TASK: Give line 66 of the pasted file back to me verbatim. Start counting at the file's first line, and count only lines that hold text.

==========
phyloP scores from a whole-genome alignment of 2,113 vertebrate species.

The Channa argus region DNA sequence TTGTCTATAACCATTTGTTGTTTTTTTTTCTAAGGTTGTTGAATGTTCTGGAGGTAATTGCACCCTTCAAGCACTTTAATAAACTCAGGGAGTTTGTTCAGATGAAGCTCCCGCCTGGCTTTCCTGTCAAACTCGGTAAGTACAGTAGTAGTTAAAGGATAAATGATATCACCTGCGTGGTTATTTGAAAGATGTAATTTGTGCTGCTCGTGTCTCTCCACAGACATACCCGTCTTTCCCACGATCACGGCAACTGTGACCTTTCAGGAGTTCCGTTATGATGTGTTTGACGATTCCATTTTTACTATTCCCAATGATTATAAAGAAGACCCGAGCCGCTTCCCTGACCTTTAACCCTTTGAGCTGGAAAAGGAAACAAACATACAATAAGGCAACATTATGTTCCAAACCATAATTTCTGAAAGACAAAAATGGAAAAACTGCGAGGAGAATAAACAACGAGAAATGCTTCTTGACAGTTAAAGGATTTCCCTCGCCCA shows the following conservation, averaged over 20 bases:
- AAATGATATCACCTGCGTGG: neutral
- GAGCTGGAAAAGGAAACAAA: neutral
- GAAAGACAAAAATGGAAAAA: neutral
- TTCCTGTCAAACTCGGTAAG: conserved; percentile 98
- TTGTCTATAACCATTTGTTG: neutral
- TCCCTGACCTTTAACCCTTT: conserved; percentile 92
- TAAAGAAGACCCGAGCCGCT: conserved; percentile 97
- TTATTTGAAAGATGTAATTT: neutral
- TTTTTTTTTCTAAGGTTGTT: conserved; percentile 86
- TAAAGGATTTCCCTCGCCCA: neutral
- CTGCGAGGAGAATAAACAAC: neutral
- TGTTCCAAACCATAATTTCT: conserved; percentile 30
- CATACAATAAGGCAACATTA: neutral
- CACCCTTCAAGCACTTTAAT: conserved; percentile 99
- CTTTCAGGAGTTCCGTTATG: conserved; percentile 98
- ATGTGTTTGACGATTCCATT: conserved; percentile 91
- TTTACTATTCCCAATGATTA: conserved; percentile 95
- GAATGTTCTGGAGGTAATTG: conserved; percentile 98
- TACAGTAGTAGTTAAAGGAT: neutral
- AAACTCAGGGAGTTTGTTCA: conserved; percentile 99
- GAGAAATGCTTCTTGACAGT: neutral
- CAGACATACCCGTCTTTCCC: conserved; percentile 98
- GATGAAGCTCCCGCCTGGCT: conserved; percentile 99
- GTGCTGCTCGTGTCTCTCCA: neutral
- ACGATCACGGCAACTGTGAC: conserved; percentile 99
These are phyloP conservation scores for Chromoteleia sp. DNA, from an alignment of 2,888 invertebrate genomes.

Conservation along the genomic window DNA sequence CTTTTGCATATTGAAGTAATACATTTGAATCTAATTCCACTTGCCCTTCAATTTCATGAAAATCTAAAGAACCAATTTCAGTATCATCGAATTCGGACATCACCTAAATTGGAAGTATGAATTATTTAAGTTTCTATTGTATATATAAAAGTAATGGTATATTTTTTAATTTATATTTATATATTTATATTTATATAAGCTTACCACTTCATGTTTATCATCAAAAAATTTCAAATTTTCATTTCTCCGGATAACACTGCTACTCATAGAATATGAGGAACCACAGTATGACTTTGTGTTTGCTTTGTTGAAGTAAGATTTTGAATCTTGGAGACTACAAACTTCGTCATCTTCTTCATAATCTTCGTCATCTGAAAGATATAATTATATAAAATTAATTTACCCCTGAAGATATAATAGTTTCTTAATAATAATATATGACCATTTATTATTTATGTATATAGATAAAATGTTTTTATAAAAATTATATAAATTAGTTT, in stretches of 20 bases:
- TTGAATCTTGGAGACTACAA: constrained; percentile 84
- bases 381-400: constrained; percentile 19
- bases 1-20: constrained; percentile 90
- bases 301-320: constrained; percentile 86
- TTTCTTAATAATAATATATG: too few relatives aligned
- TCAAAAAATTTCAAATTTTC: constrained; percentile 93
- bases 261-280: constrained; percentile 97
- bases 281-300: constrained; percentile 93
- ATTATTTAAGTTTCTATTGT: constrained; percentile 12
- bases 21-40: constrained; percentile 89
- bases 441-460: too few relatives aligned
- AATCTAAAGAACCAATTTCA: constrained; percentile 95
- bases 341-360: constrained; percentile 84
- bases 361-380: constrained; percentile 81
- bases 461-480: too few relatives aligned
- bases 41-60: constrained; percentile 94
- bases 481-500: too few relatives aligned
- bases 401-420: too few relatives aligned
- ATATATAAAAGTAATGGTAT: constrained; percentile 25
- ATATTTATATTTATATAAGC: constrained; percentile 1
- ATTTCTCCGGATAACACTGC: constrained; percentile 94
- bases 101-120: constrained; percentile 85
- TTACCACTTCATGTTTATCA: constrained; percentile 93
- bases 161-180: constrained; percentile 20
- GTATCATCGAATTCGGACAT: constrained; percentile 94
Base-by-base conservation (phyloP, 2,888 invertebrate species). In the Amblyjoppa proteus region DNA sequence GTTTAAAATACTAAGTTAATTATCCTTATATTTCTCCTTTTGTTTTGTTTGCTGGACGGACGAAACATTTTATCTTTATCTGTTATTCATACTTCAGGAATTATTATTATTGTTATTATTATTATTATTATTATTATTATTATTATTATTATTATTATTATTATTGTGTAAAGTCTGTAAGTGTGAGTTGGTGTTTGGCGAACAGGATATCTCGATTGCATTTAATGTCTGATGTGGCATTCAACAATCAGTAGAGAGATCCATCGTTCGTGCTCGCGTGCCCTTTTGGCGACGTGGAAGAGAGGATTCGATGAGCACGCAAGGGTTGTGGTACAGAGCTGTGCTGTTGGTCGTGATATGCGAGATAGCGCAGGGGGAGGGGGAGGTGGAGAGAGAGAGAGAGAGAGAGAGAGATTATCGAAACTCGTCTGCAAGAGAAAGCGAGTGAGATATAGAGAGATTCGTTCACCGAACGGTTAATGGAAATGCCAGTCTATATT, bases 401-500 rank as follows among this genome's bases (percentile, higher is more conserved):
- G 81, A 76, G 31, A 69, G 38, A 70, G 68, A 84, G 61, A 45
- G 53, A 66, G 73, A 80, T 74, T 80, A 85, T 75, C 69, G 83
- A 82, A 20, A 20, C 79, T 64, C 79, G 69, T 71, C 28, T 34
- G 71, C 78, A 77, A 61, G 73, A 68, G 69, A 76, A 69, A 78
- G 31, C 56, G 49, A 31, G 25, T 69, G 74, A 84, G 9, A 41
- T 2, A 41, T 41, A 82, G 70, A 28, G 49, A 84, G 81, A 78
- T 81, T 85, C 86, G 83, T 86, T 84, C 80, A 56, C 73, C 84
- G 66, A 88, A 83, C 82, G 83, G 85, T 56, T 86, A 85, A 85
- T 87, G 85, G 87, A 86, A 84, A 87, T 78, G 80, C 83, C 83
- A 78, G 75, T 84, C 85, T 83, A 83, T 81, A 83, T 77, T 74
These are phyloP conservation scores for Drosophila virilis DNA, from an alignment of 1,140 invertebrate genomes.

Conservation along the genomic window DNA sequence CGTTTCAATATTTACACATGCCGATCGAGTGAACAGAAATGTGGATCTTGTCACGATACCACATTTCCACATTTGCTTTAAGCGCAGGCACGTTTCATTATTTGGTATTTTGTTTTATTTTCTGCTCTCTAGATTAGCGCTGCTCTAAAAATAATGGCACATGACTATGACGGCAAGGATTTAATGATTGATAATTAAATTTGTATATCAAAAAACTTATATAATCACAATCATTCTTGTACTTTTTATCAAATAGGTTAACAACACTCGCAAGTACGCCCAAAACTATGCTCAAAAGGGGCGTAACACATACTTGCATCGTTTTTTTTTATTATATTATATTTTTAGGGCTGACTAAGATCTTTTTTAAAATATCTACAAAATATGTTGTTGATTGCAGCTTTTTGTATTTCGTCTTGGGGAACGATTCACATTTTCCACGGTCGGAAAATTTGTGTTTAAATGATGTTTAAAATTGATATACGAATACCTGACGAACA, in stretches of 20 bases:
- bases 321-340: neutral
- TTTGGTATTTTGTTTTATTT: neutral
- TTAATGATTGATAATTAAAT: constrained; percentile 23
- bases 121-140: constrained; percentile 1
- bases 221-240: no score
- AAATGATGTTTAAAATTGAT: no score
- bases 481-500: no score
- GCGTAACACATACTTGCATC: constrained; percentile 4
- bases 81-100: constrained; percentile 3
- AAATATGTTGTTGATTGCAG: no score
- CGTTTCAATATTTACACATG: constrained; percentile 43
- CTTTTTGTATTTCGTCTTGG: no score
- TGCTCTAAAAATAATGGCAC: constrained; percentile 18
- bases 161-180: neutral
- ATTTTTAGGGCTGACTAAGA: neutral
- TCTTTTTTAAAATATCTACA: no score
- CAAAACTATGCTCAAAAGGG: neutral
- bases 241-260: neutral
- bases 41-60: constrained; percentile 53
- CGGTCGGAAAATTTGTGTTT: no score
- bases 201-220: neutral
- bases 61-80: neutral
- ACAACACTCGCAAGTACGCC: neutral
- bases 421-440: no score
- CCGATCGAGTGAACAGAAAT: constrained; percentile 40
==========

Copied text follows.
These are phyloP conservation scores for Drosophila virilis DNA, from an alignment of 1,140 invertebrate genomes.